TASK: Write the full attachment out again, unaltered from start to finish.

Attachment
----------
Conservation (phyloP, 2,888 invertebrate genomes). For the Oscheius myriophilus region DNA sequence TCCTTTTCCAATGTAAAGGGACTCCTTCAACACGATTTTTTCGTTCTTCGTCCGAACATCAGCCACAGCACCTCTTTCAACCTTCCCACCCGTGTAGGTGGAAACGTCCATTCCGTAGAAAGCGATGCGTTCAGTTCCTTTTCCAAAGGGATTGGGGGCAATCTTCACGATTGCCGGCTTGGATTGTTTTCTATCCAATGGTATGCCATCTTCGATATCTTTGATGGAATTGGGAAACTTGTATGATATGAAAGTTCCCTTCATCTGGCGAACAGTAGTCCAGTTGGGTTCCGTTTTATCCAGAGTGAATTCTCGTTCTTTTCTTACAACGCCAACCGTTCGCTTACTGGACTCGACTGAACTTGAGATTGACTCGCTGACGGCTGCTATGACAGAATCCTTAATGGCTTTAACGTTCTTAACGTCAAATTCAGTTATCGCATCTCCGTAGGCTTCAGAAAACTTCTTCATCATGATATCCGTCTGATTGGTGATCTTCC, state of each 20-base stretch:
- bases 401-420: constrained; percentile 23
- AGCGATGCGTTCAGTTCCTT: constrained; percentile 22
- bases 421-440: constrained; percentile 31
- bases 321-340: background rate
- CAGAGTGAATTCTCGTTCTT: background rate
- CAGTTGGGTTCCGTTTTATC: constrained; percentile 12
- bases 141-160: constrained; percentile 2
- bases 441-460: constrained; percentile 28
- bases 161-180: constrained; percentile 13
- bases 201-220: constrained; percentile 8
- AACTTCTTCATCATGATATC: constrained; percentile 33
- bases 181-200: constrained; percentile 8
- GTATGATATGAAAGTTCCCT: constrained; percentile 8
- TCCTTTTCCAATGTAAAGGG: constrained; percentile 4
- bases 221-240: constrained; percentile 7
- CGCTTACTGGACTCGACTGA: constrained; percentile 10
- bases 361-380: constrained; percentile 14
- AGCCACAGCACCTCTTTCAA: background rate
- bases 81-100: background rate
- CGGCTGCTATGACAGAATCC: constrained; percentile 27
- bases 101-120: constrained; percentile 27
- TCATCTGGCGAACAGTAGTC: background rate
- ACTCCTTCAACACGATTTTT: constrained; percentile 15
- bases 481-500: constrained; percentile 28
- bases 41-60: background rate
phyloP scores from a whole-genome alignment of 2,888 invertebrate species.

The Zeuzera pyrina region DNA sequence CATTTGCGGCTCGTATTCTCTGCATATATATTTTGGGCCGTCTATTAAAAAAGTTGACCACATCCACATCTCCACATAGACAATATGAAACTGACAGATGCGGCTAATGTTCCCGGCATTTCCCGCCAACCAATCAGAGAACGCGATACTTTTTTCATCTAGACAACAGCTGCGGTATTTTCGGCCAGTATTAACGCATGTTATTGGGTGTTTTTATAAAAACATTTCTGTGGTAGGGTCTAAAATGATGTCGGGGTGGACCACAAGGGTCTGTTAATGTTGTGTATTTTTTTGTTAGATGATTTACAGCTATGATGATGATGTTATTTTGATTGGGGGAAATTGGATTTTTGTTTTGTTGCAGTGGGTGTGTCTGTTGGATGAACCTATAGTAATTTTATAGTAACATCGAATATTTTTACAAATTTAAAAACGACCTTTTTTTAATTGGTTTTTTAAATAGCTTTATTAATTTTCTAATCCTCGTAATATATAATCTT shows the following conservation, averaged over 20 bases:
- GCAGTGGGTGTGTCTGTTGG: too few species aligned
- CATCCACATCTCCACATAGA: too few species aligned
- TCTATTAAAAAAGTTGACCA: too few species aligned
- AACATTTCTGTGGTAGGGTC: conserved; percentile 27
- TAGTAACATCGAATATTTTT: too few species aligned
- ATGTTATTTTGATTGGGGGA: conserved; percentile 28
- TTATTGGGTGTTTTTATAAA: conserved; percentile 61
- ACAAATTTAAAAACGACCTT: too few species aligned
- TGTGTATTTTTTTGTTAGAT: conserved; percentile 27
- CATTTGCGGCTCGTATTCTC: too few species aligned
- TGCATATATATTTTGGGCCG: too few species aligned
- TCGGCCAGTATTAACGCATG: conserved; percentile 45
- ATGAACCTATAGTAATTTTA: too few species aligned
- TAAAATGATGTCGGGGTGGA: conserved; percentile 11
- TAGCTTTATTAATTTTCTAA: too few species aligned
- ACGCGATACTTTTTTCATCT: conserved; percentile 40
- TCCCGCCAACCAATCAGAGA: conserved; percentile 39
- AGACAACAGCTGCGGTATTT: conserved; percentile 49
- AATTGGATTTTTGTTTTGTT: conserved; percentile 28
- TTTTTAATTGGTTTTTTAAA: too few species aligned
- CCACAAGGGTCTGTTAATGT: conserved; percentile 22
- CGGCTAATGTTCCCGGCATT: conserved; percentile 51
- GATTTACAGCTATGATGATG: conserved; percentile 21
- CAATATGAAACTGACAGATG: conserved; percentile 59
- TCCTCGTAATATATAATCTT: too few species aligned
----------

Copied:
Conservation (phyloP, 2,888 invertebrate genomes). For the Oscheius myriophilus region DNA sequence TCCTTTTCCAATGTAAAGGGACTCCTTCAACACGATTTTTTCGTTCTTCGTCCGAACATCAGCCACAGCACCTCTTTCAACCTTCCCACCCGTGTAGGTGGAAACGTCCATTCCGTAGAAAGCGATGCGTTCAGTTCCTTTTCCAAAGGGATTGGGGGCAATCTTCACGATTGCCGGCTTGGATTGTTTTCTATCCAATGGTATGCCATCTTCGATATCTTTGATGGAATTGGGAAACTTGTATGATATGAAAGTTCCCTTCATCTGGCGAACAGTAGTCCAGTTGGGTTCCGTTTTATCCAGAGTGAATTCTCGTTCTTTTCTTACAACGCCAACCGTTCGCTTACTGGACTCGACTGAACTTGAGATTGACTCGCTGACGGCTGCTATGACAGAATCCTTAATGGCTTTAACGTTCTTAACGTCAAATTCAGTTATCGCATCTCCGTAGGCTTCAGAAAACTTCTTCATCATGATATCCGTCTGATTGGTGATCTTCC, state of each 20-base stretch:
- bases 401-420: constrained; percentile 23
- AGCGATGCGTTCAGTTCCTT: constrained; percentile 22
- bases 421-440: constrained; percentile 31
- bases 321-340: background rate
- CAGAGTGAATTCTCGTTCTT: background rate
- CAGTTGGGTTCCGTTTTATC: constrained; percentile 12
- bases 141-160: constrained; percentile 2
- bases 441-460: constrained; percentile 28
- bases 161-180: constrained; percentile 13
- bases 201-220: constrained; percentile 8
- AACTTCTTCATCATGATATC: constrained; percentile 33
- bases 181-200: constrained; percentile 8
- GTATGATATGAAAGTTCCCT: constrained; percentile 8
- TCCTTTTCCAATGTAAAGGG: constrained; percentile 4
- bases 221-240: constrained; percentile 7
- CGCTTACTGGACTCGACTGA: constrained; percentile 10
- bases 361-380: constrained; percentile 14
- AGCCACAGCACCTCTTTCAA: background rate
- bases 81-100: background rate
- CGGCTGCTATGACAGAATCC: constrained; percentile 27
- bases 101-120: constrained; percentile 27
- TCATCTGGCGAACAGTAGTC: background rate
- ACTCCTTCAACACGATTTTT: constrained; percentile 15
- bases 481-500: constrained; percentile 28
- bases 41-60: background rate
phyloP scores from a whole-genome alignment of 2,888 invertebrate species.

The Zeuzera pyrina region DNA sequence CATTTGCGGCTCGTATTCTCTGCATATATATTTTGGGCCGTCTATTAAAAAAGTTGACCACATCCACATCTCCACATAGACAATATGAAACTGACAGATGCGGCTAATGTTCCCGGCATTTCCCGCCAACCAATCAGAGAACGCGATACTTTTTTCATCTAGACAACAGCTGCGGTATTTTCGGCCAGTATTAACGCATGTTATTGGGTGTTTTTATAAAAACATTTCTGTGGTAGGGTCTAAAATGATGTCGGGGTGGACCACAAGGGTCTGTTAATGTTGTGTATTTTTTTGTTAGATGATTTACAGCTATGATGATGATGTTATTTTGATTGGGGGAAATTGGATTTTTGTTTTGTTGCAGTGGGTGTGTCTGTTGGATGAACCTATAGTAATTTTATAGTAACATCGAATATTTTTACAAATTTAAAAACGACCTTTTTTTAATTGGTTTTTTAAATAGCTTTATTAATTTTCTAATCCTCGTAATATATAATCTT shows the following conservation, averaged over 20 bases:
- GCAGTGGGTGTGTCTGTTGG: too few species aligned
- CATCCACATCTCCACATAGA: too few species aligned
- TCTATTAAAAAAGTTGACCA: too few species aligned
- AACATTTCTGTGGTAGGGTC: conserved; percentile 27
- TAGTAACATCGAATATTTTT: too few species aligned
- ATGTTATTTTGATTGGGGGA: conserved; percentile 28
- TTATTGGGTGTTTTTATAAA: conserved; percentile 61
- ACAAATTTAAAAACGACCTT: too few species aligned
- TGTGTATTTTTTTGTTAGAT: conserved; percentile 27
- CATTTGCGGCTCGTATTCTC: too few species aligned
- TGCATATATATTTTGGGCCG: too few species aligned
- TCGGCCAGTATTAACGCATG: conserved; percentile 45
- ATGAACCTATAGTAATTTTA: too few species aligned
- TAAAATGATGTCGGGGTGGA: conserved; percentile 11
- TAGCTTTATTAATTTTCTAA: too few species aligned
- ACGCGATACTTTTTTCATCT: conserved; percentile 40
- TCCCGCCAACCAATCAGAGA: conserved; percentile 39
- AGACAACAGCTGCGGTATTT: conserved; percentile 49
- AATTGGATTTTTGTTTTGTT: conserved; percentile 28
- TTTTTAATTGGTTTTTTAAA: too few species aligned
- CCACAAGGGTCTGTTAATGT: conserved; percentile 22
- CGGCTAATGTTCCCGGCATT: conserved; percentile 51
- GATTTACAGCTATGATGATG: conserved; percentile 21
- CAATATGAAACTGACAGATG: conserved; percentile 59
- TCCTCGTAATATATAATCTT: too few species aligned